There is no doubt that the world is going digital in every way.
Online banking in Bangladesh has shown us how digital platforms can help take banking services to those who do not have access to conventional brick-and-mortar banking facilities.
It makes sense, then, that the next step is education.
Already, schools and universities are using digital infrastructure allowing students to view syllabuses, make changes to their schedules, share resources, and for students to submit assignments, all at the click of a button.
A good example of the kind of initiative we need is Ayman Sadiq’s 10MS (10minuteschool.com) platform -- an e-learning platform that is currently helping 21,000 students across the nation.
The idea behind the site is to deliver education easily and efficiently, breaking down financial and geographic barriers.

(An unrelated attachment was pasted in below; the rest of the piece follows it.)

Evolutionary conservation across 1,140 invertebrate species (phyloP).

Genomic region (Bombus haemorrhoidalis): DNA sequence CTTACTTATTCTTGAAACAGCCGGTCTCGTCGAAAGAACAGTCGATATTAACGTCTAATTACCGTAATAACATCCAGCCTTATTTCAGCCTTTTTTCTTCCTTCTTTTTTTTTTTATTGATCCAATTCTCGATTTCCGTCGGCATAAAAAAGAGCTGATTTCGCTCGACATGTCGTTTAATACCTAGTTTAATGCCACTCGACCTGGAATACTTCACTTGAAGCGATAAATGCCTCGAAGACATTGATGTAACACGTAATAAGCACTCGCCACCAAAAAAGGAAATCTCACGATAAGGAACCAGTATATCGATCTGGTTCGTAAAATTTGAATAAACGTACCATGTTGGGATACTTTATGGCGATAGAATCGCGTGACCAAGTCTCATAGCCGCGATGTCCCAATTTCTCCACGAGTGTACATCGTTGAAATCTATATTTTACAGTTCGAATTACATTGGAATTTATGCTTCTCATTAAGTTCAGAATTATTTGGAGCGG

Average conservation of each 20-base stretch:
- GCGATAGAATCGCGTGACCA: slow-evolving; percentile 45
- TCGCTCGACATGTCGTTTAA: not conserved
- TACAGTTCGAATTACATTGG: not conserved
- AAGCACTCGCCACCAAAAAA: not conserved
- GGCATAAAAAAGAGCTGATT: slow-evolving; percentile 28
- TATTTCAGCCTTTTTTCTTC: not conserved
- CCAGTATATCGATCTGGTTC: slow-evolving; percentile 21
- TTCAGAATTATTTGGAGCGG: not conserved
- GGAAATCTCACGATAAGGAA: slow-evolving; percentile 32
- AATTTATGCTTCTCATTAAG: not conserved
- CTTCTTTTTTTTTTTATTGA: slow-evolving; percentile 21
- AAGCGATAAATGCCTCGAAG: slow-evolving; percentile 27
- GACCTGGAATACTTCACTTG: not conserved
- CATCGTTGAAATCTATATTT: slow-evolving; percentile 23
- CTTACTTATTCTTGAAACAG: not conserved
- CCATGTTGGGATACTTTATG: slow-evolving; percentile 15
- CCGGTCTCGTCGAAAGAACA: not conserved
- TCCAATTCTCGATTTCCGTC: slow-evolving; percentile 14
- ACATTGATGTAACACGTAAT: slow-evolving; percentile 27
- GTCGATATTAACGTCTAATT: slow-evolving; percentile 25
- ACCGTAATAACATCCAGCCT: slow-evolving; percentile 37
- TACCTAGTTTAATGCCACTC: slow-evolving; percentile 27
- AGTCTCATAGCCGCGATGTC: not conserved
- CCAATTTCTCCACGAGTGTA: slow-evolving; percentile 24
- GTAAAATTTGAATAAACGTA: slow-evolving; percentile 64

The truth of the modern world is that more and more people are going online to learn things -- YouTube tutorials are more popular than ever, and websites like Duolingo help people learn foreign languages without having to enroll in classes.
In Bangladesh, where commuting to physical classrooms can sometimes be quite difficult, these online platforms can truly make a difference.
We, as a nation, should be supporting more young, creative e-entrepreneurs like Ayman Sadiq who have what it takes to transform the face of education.
For far too long, our education sector has been in crisis -- leaked question papers and textbooks riddled with errors have made many lose faith in our public schools.
Education through digital platforms will not replace conventional education any time soon, but they can certainly help bridge some of our present shortcomings.